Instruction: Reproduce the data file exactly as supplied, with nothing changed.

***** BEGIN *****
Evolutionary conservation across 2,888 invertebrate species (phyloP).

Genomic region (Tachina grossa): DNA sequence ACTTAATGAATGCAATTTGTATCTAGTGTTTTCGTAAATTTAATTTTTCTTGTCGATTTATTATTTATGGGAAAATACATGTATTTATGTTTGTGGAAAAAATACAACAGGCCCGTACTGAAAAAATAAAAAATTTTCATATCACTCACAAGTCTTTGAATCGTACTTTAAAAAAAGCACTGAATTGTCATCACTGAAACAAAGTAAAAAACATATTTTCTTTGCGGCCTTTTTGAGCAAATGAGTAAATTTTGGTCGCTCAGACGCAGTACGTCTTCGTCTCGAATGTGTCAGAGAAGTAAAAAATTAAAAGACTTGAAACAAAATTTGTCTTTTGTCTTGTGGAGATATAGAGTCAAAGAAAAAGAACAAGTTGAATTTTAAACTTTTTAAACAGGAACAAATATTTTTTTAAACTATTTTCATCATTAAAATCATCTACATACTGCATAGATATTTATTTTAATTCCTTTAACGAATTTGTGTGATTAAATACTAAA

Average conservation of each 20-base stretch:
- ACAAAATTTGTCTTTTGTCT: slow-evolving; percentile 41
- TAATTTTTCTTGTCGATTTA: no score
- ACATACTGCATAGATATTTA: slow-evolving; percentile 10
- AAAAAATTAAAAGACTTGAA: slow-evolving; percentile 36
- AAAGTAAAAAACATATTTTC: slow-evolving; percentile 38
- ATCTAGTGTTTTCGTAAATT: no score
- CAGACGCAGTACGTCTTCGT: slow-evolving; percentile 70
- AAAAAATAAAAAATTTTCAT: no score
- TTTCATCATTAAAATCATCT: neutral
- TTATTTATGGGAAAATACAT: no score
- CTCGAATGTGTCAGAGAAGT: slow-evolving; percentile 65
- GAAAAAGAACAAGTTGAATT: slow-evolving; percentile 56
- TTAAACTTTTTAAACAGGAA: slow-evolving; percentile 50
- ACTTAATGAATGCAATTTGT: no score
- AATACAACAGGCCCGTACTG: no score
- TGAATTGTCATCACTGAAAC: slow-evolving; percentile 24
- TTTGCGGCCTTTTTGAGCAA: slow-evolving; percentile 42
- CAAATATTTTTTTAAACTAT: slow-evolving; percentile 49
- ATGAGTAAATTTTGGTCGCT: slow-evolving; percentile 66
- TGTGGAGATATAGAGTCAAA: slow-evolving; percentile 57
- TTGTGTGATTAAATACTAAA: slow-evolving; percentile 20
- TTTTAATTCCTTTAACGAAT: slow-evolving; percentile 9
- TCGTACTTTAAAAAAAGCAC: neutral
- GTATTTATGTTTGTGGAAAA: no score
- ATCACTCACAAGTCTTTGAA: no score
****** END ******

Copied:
Evolutionary conservation across 2,888 invertebrate species (phyloP).

Genomic region (Tachina grossa): DNA sequence ACTTAATGAATGCAATTTGTATCTAGTGTTTTCGTAAATTTAATTTTTCTTGTCGATTTATTATTTATGGGAAAATACATGTATTTATGTTTGTGGAAAAAATACAACAGGCCCGTACTGAAAAAATAAAAAATTTTCATATCACTCACAAGTCTTTGAATCGTACTTTAAAAAAAGCACTGAATTGTCATCACTGAAACAAAGTAAAAAACATATTTTCTTTGCGGCCTTTTTGAGCAAATGAGTAAATTTTGGTCGCTCAGACGCAGTACGTCTTCGTCTCGAATGTGTCAGAGAAGTAAAAAATTAAAAGACTTGAAACAAAATTTGTCTTTTGTCTTGTGGAGATATAGAGTCAAAGAAAAAGAACAAGTTGAATTTTAAACTTTTTAAACAGGAACAAATATTTTTTTAAACTATTTTCATCATTAAAATCATCTACATACTGCATAGATATTTATTTTAATTCCTTTAACGAATTTGTGTGATTAAATACTAAA

Average conservation of each 20-base stretch:
- ACAAAATTTGTCTTTTGTCT: slow-evolving; percentile 41
- TAATTTTTCTTGTCGATTTA: no score
- ACATACTGCATAGATATTTA: slow-evolving; percentile 10
- AAAAAATTAAAAGACTTGAA: slow-evolving; percentile 36
- AAAGTAAAAAACATATTTTC: slow-evolving; percentile 38
- ATCTAGTGTTTTCGTAAATT: no score
- CAGACGCAGTACGTCTTCGT: slow-evolving; percentile 70
- AAAAAATAAAAAATTTTCAT: no score
- TTTCATCATTAAAATCATCT: neutral
- TTATTTATGGGAAAATACAT: no score
- CTCGAATGTGTCAGAGAAGT: slow-evolving; percentile 65
- GAAAAAGAACAAGTTGAATT: slow-evolving; percentile 56
- TTAAACTTTTTAAACAGGAA: slow-evolving; percentile 50
- ACTTAATGAATGCAATTTGT: no score
- AATACAACAGGCCCGTACTG: no score
- TGAATTGTCATCACTGAAAC: slow-evolving; percentile 24
- TTTGCGGCCTTTTTGAGCAA: slow-evolving; percentile 42
- CAAATATTTTTTTAAACTAT: slow-evolving; percentile 49
- ATGAGTAAATTTTGGTCGCT: slow-evolving; percentile 66
- TGTGGAGATATAGAGTCAAA: slow-evolving; percentile 57
- TTGTGTGATTAAATACTAAA: slow-evolving; percentile 20
- TTTTAATTCCTTTAACGAAT: slow-evolving; percentile 9
- TCGTACTTTAAAAAAAGCAC: neutral
- GTATTTATGTTTGTGGAAAA: no score
- ATCACTCACAAGTCTTTGAA: no score